Scientific Summary No. 4
John Parrotta, DC 1.00.00 Silviculture
Brad Walters, C 1.07.08 Ecology and Silviculture of Tropical Forested Wetlands
The tsunami catastrophe of 26 December 2004 following the severe earthquake off the coast of Sumatra caused incomprehensible suffering and devastation. The question as to how the impact could have been mitigated and how lives could have been saved is being discussed throughout the region, and indeed throughout the world.
The example of the Pichavaram mangrove wetlands that cover an area of about 1400 ha and are located about 280 km south of Chennai in the Indian district of Cuddalore offers one answer to this question.
According to information from the M. S. Swaminathan Research Foundation MSSRF, out of the 17 hamlets in the Pichavaram area, 6 were protected by dense mangrove forests and suffered no damage at all, whereas 5 hamlets located near the open beach were totally destroyed. The remaining hamlets were farther away from the coast and mangroves.
In its report, the MSSRF stated that mangrove forests reduced the impact of the tsunamis in two ways: the velocity of the water decreased due to friction with the dense mangrove forest, and the volume of water from the waves reaching inland areas was lowered due to the distribution of the water in the many natural canals in the mangrove ecosystem.
The mangroves themselves, in fact, did not suffer much damage. According to scientists from the MSSRF, the tsunamis may have had even a positive effect on the mangrove forests by washing away the hydrogen sulphide loaded soil and debris deposited on the forest floor. Thus, fresh sea water can enter the mangroves more easily and enhance their healthy growth by decreasing the salinity level.
Mangroves with their complex, above-ground root structure have again proved to be an effective shield against strong waves, as they had done before in storms and similar natural disasters. In addition to their role in protecting inland areas from otherwise devastating impacts of natural disasters, they provide nurseries for economically important fisheries and habitat for threatened wildlife species, yield valuable wood products and plants used in traditional herbal medicine, and act as natural filters for water-borne and marine pollution.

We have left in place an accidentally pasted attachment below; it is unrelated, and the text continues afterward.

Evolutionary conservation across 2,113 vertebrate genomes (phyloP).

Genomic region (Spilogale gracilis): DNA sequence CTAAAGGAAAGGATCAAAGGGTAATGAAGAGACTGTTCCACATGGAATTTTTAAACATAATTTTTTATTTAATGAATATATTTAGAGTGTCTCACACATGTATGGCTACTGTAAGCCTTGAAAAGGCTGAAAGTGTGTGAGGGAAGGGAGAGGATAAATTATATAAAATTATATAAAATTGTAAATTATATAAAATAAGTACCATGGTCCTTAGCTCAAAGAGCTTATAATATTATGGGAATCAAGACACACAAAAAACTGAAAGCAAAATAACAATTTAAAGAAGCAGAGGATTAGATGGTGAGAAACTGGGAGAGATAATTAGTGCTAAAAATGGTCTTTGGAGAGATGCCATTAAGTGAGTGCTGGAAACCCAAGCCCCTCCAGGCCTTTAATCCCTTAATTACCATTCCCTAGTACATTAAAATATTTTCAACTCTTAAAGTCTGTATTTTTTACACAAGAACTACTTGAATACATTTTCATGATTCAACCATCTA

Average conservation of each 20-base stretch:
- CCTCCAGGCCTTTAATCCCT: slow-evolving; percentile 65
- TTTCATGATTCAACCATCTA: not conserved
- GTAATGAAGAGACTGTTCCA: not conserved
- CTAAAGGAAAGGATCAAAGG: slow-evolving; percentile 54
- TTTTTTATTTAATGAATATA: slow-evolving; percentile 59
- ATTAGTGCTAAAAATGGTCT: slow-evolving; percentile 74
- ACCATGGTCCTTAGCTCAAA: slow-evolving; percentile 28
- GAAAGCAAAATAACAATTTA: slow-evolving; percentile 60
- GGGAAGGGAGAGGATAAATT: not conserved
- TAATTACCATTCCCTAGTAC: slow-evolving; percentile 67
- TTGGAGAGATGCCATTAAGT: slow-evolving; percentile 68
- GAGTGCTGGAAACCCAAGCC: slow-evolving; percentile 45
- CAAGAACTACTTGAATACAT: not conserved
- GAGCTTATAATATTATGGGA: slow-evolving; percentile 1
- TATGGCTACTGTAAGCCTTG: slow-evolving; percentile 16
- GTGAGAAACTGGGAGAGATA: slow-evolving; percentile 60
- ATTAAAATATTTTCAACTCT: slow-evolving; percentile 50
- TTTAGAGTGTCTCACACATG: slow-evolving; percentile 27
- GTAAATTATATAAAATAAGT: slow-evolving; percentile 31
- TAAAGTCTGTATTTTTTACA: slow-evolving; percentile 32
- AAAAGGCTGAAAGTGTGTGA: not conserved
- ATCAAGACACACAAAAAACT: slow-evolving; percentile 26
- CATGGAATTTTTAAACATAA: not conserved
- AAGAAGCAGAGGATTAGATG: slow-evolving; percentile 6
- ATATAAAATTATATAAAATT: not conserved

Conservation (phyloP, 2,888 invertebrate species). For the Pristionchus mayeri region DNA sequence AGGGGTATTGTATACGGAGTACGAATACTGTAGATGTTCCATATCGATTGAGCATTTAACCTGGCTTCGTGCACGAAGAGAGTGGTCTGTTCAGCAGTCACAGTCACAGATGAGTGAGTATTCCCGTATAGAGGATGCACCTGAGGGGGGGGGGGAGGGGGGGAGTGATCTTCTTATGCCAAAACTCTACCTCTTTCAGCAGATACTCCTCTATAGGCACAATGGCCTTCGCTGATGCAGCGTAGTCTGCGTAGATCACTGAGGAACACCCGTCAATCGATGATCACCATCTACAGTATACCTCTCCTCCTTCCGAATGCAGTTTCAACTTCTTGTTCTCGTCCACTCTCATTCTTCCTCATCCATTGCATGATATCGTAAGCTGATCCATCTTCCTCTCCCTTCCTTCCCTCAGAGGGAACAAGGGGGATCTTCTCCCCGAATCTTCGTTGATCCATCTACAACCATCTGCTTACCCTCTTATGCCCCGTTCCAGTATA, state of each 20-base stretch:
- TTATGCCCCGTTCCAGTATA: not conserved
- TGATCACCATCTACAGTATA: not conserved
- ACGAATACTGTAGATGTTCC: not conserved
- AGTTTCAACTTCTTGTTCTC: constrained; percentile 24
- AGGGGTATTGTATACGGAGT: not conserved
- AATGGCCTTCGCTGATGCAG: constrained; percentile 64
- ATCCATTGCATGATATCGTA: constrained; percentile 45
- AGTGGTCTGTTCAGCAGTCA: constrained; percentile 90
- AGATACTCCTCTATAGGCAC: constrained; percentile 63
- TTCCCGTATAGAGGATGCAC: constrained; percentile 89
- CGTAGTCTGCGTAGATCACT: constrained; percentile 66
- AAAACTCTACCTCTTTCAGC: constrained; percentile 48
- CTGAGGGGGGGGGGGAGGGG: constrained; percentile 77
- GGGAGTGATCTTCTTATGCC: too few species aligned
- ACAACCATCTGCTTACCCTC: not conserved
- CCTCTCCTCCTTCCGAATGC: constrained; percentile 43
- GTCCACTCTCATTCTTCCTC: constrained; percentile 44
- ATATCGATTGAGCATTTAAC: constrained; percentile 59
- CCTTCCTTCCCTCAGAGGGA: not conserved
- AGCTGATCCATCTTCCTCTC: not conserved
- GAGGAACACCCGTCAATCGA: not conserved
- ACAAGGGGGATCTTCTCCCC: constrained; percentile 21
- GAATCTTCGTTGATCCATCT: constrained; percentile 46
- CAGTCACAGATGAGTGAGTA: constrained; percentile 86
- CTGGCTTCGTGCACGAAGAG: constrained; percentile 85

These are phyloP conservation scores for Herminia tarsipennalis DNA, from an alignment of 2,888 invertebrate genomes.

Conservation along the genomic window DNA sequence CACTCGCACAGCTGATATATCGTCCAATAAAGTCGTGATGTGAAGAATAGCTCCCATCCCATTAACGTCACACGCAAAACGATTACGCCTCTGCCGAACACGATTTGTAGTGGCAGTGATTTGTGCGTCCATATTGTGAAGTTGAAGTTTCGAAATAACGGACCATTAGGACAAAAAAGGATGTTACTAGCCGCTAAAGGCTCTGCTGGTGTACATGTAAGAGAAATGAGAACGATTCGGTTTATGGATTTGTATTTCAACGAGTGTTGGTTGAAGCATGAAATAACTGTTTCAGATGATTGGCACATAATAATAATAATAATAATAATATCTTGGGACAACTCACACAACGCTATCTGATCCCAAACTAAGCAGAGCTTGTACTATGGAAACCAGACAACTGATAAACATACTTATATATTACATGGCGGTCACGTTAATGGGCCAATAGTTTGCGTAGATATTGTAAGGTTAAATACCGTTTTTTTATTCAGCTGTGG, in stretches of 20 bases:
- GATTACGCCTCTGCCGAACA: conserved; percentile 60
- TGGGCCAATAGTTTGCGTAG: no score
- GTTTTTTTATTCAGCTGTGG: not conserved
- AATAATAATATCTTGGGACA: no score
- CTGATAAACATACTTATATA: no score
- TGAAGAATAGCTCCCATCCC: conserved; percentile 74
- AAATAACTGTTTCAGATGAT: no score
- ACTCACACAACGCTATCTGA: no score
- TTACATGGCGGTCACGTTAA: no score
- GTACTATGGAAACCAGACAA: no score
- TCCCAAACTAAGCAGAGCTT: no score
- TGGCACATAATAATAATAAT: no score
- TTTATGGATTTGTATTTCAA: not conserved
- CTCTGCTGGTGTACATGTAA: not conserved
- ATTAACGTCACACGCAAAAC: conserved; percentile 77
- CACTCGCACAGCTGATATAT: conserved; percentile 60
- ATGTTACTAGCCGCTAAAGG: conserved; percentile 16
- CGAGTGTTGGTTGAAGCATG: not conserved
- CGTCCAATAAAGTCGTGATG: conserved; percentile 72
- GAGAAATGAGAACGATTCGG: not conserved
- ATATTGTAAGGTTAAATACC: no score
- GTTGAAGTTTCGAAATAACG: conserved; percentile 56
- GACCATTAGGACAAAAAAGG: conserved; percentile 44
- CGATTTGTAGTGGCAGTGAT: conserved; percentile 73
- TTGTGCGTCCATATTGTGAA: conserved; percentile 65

In many parts of the world where these unique forests are found, they are being degraded or cleared, often for short-term, unsustainable uses. For communities struggling to earn their livelihoods while conserving mangrove forest resources for future generations, practical solutions are needed that use the best available science to restore mangrove forest health and productivity and to generate local incomes. The conservation, sustainable management, and restoration of mangrove forests is therefore an important long-term measure to protect coastal areas and their inhabitants from heavy devastation and to sustain, and rebuild, their livelihoods.
Scientific information on mangroves and their management is prerequisite for this measure. In IUFRO, Working Party 1.07.08 on Ecology and Silviculture of Wetland Forests aims at contributing to a better understanding of the best management practices for mangrove forests and promoting interactions among ecologists, social scientists and foresters working in saltwater wetlands. Working Party Coordinator Brad Walters from the Canadian Mount Allison University in New Brunswick is an acknowledged expert in the subject, who may be contacted for further information: <bwalters(at)mta.ca> .
MSSRF report: http://www.mssrf.org/notice_board/announcements/tidal_tragedy.htm
- scicsumm4-tsunami.pdf13.27 Ki